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The Colour of Tennis Balls???

Community Expert ,
Mar 21, 2018 Mar 21, 2018

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This article comes from BBC News today, and is just barely on topic for this forum.   It appears that a lot of people are not sure whether tennis balls are yellow or green, but folk like us know that those colours are closely related.  If you want to darken the grass or foliage in a picture, we use the yellow sliders and not the green.  Other people argue that if tennis balls were green, then they would be hard to see against the grass at Wimbledon.

I would say that the yellow in the centre of these balls, clearly trends towards green on their periphery. Incidentally, I did of course spit after pasting in this Getty Images stock image seeing as they are responsible for making it so difficult to grab images from the internet nowadays

What colour do you think these tennis balls are? - BBC News

At the end of the day, the numbers don't lie.  Sample point #1 has equal levels red and green, and no blue, so is unarguably yellow.

Sample point #2 has half as much red as it does green, and still no blue — is there a proper (posh) word for yellowy green?

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Community Expert ,
Mar 21, 2018 Mar 21, 2018

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A Google search (a sign of just how busy I am) turned up the official color of tennis balls. It turns out that its official name is either Optic Yellow or Fluorescent yellow and the Lab designation (in round numbers) is 94, -42, 90. The trouble with those numbers is that a monitor cannot present a fluorescent color. No dazzle. Add to that the fact that true fluorescent ink colors are opaque which limits their use. But, for what it's worth, here is the color in sRGB mode. Don't shoot me, Trevor. I am only the messenger.

tennis.png

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Community Expert ,
Mar 21, 2018 Mar 21, 2018

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Yea, I saw this report on the TV this morning. Gauging the color of something in a photo is crazy, especially something like this, or putting up something that is cyan and asking if it's blue or green. Good thread on the topic from 2004:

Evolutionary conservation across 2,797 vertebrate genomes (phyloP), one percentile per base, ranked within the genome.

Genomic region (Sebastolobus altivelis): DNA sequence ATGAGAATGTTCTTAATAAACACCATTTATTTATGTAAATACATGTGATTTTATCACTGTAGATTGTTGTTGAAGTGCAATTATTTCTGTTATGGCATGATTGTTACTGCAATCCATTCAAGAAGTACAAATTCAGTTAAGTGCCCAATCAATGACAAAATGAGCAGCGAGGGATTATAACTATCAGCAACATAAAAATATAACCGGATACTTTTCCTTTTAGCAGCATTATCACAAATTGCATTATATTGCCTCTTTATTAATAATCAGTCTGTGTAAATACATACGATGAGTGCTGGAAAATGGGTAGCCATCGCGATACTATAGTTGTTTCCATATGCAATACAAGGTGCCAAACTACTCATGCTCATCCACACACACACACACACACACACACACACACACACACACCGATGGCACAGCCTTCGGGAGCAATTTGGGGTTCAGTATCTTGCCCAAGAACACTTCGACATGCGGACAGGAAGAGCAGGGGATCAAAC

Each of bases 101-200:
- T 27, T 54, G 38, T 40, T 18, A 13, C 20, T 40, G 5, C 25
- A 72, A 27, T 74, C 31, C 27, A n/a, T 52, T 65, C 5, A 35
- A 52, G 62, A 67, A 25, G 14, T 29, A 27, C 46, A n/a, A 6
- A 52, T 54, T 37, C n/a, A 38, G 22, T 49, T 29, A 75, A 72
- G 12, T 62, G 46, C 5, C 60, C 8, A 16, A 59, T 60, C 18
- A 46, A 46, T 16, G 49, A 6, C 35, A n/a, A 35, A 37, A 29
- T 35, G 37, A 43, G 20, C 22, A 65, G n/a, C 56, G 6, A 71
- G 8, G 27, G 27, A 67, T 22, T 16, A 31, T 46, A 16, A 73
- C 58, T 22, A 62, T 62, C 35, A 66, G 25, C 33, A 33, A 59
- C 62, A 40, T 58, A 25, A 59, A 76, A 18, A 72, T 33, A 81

Tennis ball color theory — Digital Grin Photography Forum

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Community Expert ,
Mar 21, 2018 Mar 21, 2018

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It has never occurred to me that tennis balls are so similar in colour to florescent clothing.  I wonder if it is just the colour, or if there is something in the dye to make them reflect light more efficiently?  From our point of view, it is the difference between what we can see on a screen, what a printer can print, and having the actual object in front of you.

There is no doubt that safety clothing stands out, and I believe that yellow is the colour the human eye is most drawn to, which is probably why landscapes like this are so appealing, Well they are to me at least

Puru Bob  wrote

I preferred orange balls in the days when I played tennis.

Woah Bob.  That definitely falls into the category of too much information!  

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Community Expert ,
Mar 21, 2018 Mar 21, 2018

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Pretty simple, it's yellow-green. This is the exact wavelength where the eye's sensitivity is highest.

Out of gamut in sRGB, probably just in-gamut in Adobe RGB - depending on how close it is to the green primary. But most solid surface, reflected light color is within Adobe RGB. There could be structural properties in the tennis ball "skin" that pushes to higher than normal saturation.

The color in these photographs is full of artifacts, as it usually will be when you push saturation right to the gamut boundary, with unpredictable clipping effects. Any measurements off that are meaningless.

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Community Expert ,
Mar 21, 2018 Mar 21, 2018

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I thought this was going to be one of those "What color is this dress?" things.

Here's a blog post about how Mirriam-Webster (the dictionary people) get their definitions for various colors: Color definitions: Their history and why it's so hard to define cerise, taupe, blue, begonia, or any...

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Community Expert ,
Mar 21, 2018 Mar 21, 2018

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I preferred orange balls in the days when I played tennis.

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